2. I have had Houblon, very good beer. I think good traditional beer is losing alot of ground in Europe as the most popular styles are the Euro lagers like stella, heineken, etc.. as well as imports like Bud. There is however a larger percentage of the population drinking better quality stuff than there is in the states. That said, I think the popularity of any given beer would depend on how different the style is to the local beer as well as the mindset of the beer drinking populace. I am not so sure how a Double IPA would do in the czech Republic for example, or an Imperial Stout would do in Ireland.

          I know Denmark for example gets alot of imported American beers and seems to relly enjoy them. I had a Wintercoat IPA from Denmark on cask at O Briens, once again this is a beer clearly influenced by the American craft beer scene.

          4 Replies
          1. re: MVNYC

            Thanks for your thoughts. I however I'm not sure about your statement that "the popularity of any given beer would depend on how different the style is to the local beer as well as the mindset of the beer drinking populace" and "I am not so sure how a Double IPA would do in the czech Republic for example, or an Imperial Stout would do in Ireland" I would definitely not attempt to challenge Guinness or Beamish in Ireland or any of the well respected Pilsners from Czech Republic with one of our products of the same style. So where I understand that you might want to appeal to their traditional pallet it might get lost in the mix or be seen as imitation. Exporting traditional style may also challenge identity. For example, as good as Victory Prima Pils is I just can't see it becoming the favorite of a German beer drinker. I believe that conversely, good but obviously American styles should be promoted.

            1. re: Chinon00

              IPA's would not appeal to the Czech people i know. It simply isnt what they would view as a great beer. I am not saying that we should give them our Pilsners, but there are certain styles that do not appeal to certain markets. I actually would think that some of the stronger stouts would do well in that market.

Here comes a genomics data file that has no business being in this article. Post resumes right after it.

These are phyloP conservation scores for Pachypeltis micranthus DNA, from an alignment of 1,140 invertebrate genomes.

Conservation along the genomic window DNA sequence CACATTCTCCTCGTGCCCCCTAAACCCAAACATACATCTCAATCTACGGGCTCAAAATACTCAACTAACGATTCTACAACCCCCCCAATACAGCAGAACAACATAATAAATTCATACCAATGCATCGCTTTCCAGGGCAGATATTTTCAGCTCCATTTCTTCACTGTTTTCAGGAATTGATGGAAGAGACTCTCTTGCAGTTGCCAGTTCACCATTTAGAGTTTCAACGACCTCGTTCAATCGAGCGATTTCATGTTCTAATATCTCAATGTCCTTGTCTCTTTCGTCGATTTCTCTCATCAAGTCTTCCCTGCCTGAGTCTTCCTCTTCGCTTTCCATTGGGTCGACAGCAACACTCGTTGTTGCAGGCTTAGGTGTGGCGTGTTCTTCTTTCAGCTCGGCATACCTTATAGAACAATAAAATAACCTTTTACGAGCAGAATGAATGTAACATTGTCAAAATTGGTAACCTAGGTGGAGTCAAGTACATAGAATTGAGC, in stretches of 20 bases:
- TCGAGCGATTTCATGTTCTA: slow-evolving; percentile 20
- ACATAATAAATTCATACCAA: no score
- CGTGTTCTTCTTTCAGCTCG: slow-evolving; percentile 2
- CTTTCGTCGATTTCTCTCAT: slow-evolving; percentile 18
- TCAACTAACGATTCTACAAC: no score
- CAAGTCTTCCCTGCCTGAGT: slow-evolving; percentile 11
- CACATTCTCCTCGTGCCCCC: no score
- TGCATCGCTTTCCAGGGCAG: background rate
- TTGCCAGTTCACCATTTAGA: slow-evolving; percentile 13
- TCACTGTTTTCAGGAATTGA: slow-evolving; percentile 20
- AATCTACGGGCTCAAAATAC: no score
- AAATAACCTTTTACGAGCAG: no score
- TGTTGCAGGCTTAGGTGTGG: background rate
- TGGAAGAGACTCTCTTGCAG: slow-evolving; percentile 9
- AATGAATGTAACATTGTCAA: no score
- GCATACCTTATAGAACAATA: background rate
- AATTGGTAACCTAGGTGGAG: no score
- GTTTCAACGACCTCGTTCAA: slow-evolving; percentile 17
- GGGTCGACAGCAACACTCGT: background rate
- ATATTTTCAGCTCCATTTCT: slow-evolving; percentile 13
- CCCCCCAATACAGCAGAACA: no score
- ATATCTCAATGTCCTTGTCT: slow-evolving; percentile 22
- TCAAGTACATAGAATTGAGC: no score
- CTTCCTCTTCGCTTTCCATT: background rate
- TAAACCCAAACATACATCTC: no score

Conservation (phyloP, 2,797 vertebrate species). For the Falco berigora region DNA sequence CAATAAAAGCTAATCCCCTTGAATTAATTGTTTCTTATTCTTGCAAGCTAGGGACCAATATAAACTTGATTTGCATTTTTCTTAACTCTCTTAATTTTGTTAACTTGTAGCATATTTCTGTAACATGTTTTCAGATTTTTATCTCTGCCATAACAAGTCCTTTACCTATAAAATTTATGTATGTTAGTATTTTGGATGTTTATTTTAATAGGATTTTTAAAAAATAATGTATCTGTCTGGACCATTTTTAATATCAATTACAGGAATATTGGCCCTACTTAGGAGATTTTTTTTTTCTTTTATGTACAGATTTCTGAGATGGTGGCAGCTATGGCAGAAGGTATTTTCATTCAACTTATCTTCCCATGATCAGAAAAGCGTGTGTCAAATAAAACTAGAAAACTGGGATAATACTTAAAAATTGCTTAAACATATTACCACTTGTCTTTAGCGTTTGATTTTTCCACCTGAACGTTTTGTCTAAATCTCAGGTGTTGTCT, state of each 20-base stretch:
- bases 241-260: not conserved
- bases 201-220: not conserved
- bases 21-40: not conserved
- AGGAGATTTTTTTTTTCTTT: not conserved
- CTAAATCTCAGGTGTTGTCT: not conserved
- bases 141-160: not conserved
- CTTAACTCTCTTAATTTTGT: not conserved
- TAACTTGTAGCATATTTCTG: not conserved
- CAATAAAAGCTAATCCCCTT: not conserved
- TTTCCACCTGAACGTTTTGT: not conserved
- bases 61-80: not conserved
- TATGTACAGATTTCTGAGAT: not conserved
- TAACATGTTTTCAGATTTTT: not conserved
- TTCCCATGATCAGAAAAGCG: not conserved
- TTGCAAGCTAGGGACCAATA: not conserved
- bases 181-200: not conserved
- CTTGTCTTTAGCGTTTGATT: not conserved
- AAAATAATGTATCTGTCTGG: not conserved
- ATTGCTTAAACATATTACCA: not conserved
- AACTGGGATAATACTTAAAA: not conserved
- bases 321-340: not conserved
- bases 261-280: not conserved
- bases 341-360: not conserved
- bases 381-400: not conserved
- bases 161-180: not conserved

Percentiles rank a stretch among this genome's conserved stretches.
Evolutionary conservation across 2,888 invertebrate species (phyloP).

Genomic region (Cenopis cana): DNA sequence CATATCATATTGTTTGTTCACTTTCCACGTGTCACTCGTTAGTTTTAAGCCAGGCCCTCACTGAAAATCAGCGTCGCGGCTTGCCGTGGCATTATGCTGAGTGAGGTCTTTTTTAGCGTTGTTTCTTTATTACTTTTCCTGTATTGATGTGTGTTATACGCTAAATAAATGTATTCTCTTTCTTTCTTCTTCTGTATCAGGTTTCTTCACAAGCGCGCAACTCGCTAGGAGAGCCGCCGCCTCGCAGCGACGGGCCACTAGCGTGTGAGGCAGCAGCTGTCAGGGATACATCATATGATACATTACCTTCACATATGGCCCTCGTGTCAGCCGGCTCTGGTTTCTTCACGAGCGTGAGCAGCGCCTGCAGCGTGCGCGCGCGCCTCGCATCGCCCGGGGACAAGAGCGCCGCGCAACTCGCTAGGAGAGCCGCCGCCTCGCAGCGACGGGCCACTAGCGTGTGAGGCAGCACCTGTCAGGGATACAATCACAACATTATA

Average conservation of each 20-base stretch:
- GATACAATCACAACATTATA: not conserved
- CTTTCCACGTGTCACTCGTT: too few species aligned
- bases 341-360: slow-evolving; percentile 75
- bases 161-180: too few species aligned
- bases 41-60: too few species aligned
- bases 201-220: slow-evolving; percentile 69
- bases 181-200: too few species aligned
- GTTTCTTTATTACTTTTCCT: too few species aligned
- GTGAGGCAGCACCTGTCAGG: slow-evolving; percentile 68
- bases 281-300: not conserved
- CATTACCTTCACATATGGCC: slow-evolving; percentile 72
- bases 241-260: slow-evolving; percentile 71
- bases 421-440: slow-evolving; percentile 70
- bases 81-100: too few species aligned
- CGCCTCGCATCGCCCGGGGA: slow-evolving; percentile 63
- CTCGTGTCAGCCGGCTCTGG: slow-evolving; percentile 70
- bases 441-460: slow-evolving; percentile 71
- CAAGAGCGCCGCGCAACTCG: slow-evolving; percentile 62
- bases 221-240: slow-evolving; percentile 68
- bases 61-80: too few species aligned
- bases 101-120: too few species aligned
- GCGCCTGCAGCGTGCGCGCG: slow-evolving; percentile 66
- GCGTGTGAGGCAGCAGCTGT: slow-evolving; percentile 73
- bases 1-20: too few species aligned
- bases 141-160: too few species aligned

1. re: Chinon00


                I'm actually in a "beer club" with some eastern europeans including a "typical" mid-20's Polish yuppie...

                He loves the fine US microbrews.... appreciates them as much as any american

                1. re: Chicago Mike

                  I would have to warn against lumping all eastern europeans together. There are a lot more sweet heavy beers from Poland then there are in the Czech republic.

                  Also i am not sure if your beer club is in the US or something you do over the internet but if it is the former, then those are the tastes of someone living here who by the very nature of living in the us is exposed to more beers. If it is the latter then you would also have to imagine that someone in poland who gets beer shipped to them is really into beer, more so than the average consumer

            2. I believe Sierra Nevada is exported to England and some other parts of Europe. One of the things hindering the acceptance of American beer in the European market (especially in England), is the relatively high alcohol content. Where most English ales are brewed to fall in the 4% ABV range (give or take) and are meant to be enjoyed as session beers, a lot of American craft-brewed ales fall in the 6%+ ABV range, making them much less sessionable. Beer is much more of a social institution in Europe, and as such, you want to be drinking beers of lower alcohol content if you're out for a night at the bar with your friends. Try putting down a half-dozen or more pints of SN Pale Ale or a stronger beer in an evening at the bar, and you'll come to see why these brews aren't ideal for sessions.